In all the tools that we developed, we decided to depart as little as possible from prior practice. Prior to January 1995, marks were kept (unecrypted) in local files. To prevent unauthorised access, teachers would set the file's read and write permissions appropriately. So marks security rested upon a combination of Unix account security and teacher action. Marks integrity could be comprimised either if an account was cracked or if permissions were set incorrectly.
Our initial solution was to hide the spreadsheet behind a password protection scheme. This solution is problematic because it requires teachers to remember yet another password, it erects an obvious target for crackers, and it creates a new securtiy hole since it requires the protections on the marks file to be shared by the teacher and the server. There is no protection against scripts, invoked through the Common Gateway Interface (CGI), from maliciously modifying or inadvertently damaging marks.
Our second solution built upon prior practice rather than departing from it. We wrote a shell script that the user places in a private directory to invoke the spreadsheet. The shell script calls reads a private mail file (the name of the file is an argument to the shell script) and dynamically creates a private, temporary HTML page. The page is created with the teacher's read and write permissions only and is deleted upon exit from the shell script. All marks information is maintained in the local page.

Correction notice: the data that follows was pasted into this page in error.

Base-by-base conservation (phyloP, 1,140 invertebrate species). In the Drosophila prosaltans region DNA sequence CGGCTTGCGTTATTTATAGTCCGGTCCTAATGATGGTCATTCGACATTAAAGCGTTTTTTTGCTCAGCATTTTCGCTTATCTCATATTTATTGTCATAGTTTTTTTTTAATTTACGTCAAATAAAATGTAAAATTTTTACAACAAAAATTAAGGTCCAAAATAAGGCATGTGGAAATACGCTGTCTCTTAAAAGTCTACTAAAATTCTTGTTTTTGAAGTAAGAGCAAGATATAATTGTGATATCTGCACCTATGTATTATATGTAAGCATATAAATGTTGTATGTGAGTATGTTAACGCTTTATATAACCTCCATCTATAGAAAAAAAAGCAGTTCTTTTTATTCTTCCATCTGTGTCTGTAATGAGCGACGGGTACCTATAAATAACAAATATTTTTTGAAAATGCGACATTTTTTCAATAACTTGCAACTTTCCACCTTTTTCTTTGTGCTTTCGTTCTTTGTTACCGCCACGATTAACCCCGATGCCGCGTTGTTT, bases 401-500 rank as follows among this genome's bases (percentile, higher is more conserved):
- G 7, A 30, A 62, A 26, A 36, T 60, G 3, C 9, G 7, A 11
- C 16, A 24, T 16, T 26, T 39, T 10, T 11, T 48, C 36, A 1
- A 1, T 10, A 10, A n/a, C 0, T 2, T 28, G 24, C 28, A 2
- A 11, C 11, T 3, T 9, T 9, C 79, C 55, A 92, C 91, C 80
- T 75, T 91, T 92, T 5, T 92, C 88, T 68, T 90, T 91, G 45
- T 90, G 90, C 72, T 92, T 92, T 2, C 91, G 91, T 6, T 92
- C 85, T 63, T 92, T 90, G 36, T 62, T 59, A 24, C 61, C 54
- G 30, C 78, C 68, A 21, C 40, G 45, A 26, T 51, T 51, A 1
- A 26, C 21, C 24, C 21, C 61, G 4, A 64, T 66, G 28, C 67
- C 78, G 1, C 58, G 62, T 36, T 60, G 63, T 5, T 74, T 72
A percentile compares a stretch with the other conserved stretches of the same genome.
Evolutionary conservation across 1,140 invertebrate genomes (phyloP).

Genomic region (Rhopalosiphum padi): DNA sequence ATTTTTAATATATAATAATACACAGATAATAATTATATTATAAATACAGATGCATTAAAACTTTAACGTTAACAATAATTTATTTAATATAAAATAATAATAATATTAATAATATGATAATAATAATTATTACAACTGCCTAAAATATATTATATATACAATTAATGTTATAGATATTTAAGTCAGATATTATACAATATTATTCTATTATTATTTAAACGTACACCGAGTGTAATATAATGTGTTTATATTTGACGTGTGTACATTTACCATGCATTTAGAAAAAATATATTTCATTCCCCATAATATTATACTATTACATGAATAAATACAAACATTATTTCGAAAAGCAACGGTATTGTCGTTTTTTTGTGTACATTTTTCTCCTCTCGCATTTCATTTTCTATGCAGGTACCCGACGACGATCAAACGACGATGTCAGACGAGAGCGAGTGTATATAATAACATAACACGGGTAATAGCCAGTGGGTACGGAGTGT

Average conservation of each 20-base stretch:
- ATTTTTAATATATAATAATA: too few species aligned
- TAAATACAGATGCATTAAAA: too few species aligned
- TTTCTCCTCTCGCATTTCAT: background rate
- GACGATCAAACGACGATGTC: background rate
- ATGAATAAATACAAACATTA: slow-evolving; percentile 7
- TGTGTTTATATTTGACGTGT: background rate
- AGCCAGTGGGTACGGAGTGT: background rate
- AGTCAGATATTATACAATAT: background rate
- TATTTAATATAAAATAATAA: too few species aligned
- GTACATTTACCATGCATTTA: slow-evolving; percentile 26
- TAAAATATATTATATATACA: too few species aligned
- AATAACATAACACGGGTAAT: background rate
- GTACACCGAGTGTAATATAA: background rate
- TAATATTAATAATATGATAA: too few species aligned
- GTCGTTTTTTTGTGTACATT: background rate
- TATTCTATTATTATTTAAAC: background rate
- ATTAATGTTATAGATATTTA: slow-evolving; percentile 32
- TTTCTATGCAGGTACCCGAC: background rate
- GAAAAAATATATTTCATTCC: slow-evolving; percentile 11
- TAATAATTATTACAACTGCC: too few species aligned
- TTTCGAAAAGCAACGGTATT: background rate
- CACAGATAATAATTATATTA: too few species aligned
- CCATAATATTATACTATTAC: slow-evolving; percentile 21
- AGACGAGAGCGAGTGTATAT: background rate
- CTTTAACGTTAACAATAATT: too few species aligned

The script then starts a browser (the browser is another input variable to the shell script) on the temporary page. From that page a link to an executable program is dynamically created to other pages (so no pages are ever stored and accessible to outside users). Grades are passed as hidden variables from one browser state to the next and ARE NEVER WRITTEN TO DISK. All this is for security to ensure that noone but the user will ever see the grades. Since grades are never written, any changes made are lost when the user leaves the browser. However, an option in the grader allows the user to e-mail a copy of the grades to that user (the e-mail address is read from the environment USER variable in the shell that first invoked the grader and passed as a hidden variable from one state of the grader to the next). When the user is emailed copy of the grades, they can simply append it to the mail file using their mailer. All past versions of the grades will then be accesible to the user (but to noone else).
The grader is no more or less secure than is Unix/Sendmail since it depends on sendmail to communicate the grades. The following are the salient security features.